Climate

Largest City In South America Could Run Out Of Water In 100 Days

by Joaquim Moreira Salles on October 24, 2014

The Cantareira System, responsible for half the water supply of South America's largest city, is now at 3.2 percent capacity.

Joaquim is an intern at ThinkProgress.

The Cantareira System, responsible for half the water supply of South America’s largest city, is now at 3.2 percent capacity.

CREDIT: (AP Photo/Andre Penner)

It’s one in the morning, and dozens of people are lining up at a series of public water taps in Continue →

Share
A jar holding waste water from hydraulic fracturing is held up to the light at a recycling site in Midland, Texas, Sept. 24, 2013. With fresh water not as plentiful companies have been looking for ways to recycle their waste.

A jar holding waste water from hydraulic fracturing is held up to the light at a recycling site in Midland, Texas, Sept. 24, 2013. With fresh water not as plentiful companies have been looking for ways to recycle their waste.

CREDIT: AP Photo/Pat Sullivan

Oil and gas companies are Continue →

Share
Thilafushi, this is where they burn the garbage in paradise. Image from Flickr by Hani Amir. CC BY-NC-ND

Thilafushi Kuni Gondu - This is where they burn the garbage in paradise. Image from Flickr by Hani Amir. CC BY-NC-ND

Each year, approximately one million tourists visit the island nation Maldives for its sunny warm weather and stunning natural beauty.

But there's an ugly consequence of all those visitors, along with Continue →

Share
In this Sept. 17, 2013 file photo, pro-science supporters rally prior to a State Board of Education public hearing on proposed new science textbooks, in Austin, Texas.

In this Sept. 17, 2013 file photo, pro-science supporters rally prior to a State Board of Education public hearing on proposed new science textbooks, in Austin, Texas.

CREDIT: AP Photo/Eric Gay

Thousands of Texans are calling on the state legislature to fix errors in proposed science textbooks, many of Continue →

Share
生まれて初めてのこぎりで竹を切り、手作りした装置や食器を使って流しそうめん体験。外で食べるそうめんの味は最高! 撮影は2014年8月2日、SanoRieによる。使用許可済み。

Children are being taught how to make use of an abundent satoyama resource, bamboo. Bamboo can be used for tools, food, or in this case, a sluice for slurping noodles in the summertime (eating noodles outside in summer is always fun). Photo taken in August 2014. Image credit: SanoRie.

A Continue →

Share
Armed vigilantes and local hunters patrol the streets of Maiduguri, Nigeria on September 4, 2014.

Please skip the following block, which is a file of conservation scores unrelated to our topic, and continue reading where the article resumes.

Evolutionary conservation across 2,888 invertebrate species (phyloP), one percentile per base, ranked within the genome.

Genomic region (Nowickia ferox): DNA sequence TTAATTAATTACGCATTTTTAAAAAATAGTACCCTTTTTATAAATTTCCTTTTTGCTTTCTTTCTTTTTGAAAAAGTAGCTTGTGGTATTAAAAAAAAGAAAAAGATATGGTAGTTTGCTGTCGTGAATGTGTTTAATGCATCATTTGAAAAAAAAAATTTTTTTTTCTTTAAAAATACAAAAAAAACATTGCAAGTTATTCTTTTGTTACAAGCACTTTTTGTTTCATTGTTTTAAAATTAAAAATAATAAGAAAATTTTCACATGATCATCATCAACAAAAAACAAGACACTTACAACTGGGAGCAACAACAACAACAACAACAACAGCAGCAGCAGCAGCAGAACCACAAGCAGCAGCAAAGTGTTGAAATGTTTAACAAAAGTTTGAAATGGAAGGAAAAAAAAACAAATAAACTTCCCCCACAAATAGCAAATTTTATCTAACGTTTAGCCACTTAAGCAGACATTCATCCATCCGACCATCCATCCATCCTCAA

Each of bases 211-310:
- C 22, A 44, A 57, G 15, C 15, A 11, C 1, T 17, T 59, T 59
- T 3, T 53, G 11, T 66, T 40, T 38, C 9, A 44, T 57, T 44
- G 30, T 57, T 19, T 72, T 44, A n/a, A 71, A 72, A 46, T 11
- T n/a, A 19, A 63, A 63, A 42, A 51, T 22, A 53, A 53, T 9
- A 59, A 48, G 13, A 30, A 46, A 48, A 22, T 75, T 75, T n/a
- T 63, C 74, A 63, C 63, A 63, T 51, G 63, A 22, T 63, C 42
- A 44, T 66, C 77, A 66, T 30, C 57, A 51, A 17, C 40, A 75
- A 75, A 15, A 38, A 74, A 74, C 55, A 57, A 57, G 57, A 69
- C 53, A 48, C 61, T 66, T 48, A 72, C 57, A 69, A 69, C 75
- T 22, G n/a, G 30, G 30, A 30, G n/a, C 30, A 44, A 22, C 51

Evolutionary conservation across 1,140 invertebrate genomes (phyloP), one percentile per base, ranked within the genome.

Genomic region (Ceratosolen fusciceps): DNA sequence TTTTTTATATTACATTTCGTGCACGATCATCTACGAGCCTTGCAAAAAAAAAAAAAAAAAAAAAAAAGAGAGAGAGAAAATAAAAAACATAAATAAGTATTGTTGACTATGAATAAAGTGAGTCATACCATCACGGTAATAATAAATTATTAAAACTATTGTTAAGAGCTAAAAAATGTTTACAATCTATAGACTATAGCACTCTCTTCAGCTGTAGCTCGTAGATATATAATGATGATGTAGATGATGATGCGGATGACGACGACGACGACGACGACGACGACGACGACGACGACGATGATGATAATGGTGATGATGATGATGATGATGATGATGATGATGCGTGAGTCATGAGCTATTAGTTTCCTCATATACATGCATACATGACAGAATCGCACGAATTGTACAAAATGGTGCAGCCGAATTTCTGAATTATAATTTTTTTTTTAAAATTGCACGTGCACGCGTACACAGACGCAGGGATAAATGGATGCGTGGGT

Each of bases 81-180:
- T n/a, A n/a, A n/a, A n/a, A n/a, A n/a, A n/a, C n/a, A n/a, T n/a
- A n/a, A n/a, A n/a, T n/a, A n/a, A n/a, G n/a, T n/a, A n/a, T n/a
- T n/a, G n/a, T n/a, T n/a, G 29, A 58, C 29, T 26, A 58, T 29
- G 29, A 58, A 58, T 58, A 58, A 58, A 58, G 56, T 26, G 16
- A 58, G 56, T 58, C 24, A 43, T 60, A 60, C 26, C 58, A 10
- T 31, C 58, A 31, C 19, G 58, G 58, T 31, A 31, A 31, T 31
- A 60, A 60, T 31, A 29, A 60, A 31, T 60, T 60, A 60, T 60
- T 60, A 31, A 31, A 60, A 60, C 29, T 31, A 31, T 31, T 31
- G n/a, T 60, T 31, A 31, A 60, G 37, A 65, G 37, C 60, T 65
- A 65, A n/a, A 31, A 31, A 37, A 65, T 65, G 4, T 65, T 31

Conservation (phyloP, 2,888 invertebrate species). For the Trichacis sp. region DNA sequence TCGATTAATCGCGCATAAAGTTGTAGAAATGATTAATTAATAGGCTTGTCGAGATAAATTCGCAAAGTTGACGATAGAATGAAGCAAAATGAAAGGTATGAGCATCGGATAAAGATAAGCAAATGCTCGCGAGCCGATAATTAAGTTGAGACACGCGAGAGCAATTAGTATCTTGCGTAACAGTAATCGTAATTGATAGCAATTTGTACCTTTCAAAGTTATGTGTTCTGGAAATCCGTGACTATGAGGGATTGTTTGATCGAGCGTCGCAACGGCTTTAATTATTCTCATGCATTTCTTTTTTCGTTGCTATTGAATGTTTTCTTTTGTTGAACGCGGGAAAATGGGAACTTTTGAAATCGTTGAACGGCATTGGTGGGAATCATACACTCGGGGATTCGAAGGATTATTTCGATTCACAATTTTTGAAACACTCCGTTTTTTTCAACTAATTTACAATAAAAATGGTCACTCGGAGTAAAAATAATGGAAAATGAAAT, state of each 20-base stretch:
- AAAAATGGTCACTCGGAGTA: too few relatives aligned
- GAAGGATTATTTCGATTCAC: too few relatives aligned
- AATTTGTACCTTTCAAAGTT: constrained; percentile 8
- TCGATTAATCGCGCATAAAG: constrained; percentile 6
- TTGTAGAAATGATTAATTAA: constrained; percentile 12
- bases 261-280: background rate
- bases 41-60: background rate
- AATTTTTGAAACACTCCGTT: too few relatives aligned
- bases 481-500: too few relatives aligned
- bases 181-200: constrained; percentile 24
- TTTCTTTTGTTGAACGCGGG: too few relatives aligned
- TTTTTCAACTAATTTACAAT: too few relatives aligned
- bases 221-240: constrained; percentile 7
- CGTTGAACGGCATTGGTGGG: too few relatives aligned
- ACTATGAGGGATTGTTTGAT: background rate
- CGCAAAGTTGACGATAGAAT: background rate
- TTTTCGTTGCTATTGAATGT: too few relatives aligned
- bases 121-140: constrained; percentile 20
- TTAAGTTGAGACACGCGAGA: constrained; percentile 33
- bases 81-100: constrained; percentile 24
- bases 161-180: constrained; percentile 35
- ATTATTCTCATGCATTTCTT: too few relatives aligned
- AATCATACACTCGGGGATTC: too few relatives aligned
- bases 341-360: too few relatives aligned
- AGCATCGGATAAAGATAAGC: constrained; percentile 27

Armed vigilantes and local hunters patrol the streets of Maiduguri, Nigeria on September 4, 2014.

CREDIT: AP Photo / Jossy Ola

According to a new review of 55 separate studies, there is a meaningful connection between climate change and human violence.

The working paper, put out by researchers with the Continue →

Share
solar-home-roof-worker

CREDIT: Shutterstock

The price of utility-scale solar power is 59 percent below where analysts thought it would be at this point back in 2010.

That’s the word from a new report out of the Energy Department’s National Renewable Energy Laboratory (NREL) and Lawrence Berkeley National Laboratory (LBNL). Furthermore, between 2012 Continue →

Share
shutterstock_115323511

CREDIT: shutterstock

Wind capacity could increase nearly seven-fold by 2030, reaching a total of more than 2,000 gigawatts and meeting almost 20 percent of electricity demand, according to a new report. Released on Wednesday, the Global Wind Energy Outlook 2014 says that while wind power is already in 90 Continue →

Share
Downtown Houston in October, 2008. The city has severe smog issues and new research suggests that pollution from fracking contributes significantly to the problem.

Downtown Houston in October, 2008. The city has severe smog issues and new research suggests that pollution from fracking contributes significantly to the problem.

CREDIT: AP/David J. Phillip

Texas’ chief toxicologist is arguing that the EPA shouldn’t tighten ground-level ozone, or smog, rules because there will be little Continue →

Share
Photograph shows scenes from Newcastle Harbourthis morning where representatives from 12 Pacific Island nations came to raise awarness of climate change by blockading the movements of coal ships.Photograph by Dean Sewell/Oculi for 350.org.Photograph taken Friday 17th October 2014.

Photograph shows scenes from Newcastle Harbour where representatives from 12 Pacific Island nations came to raise awareness of climate change by blockading the movements of coal ships. Photograph by Dean Sewell/Oculi for 350.org. Friday, 17 October 2014.

This article was written by Aaron Packard for 350.org, an organization building a global climate movement, and Continue →

Share
Whitlam walks with President Nixon

Prime Minister of Australia Edward G. Whitlam leaving the White House, walking with President Richard Nixon, Henry Kissinger behind them. Photo by Jack Kightlinger, White House photographer (Richard Nixon Presidential Library and Museum). Public domain via Wikimedia Commons

Two words have trended on Twitter all day in Australia on 21 Continue →

Share
Rick Piltz

Rick Piltz, Founder and Director of Climate Science Watch (via CSW)

“If we lived in a state where virtue was profitable, common sense would make us saintly. But since we see that abhorrence, anger, pride, and stupidity commonly profit far beyond charity, modesty, justice, and thought, perhaps we must Continue →

Share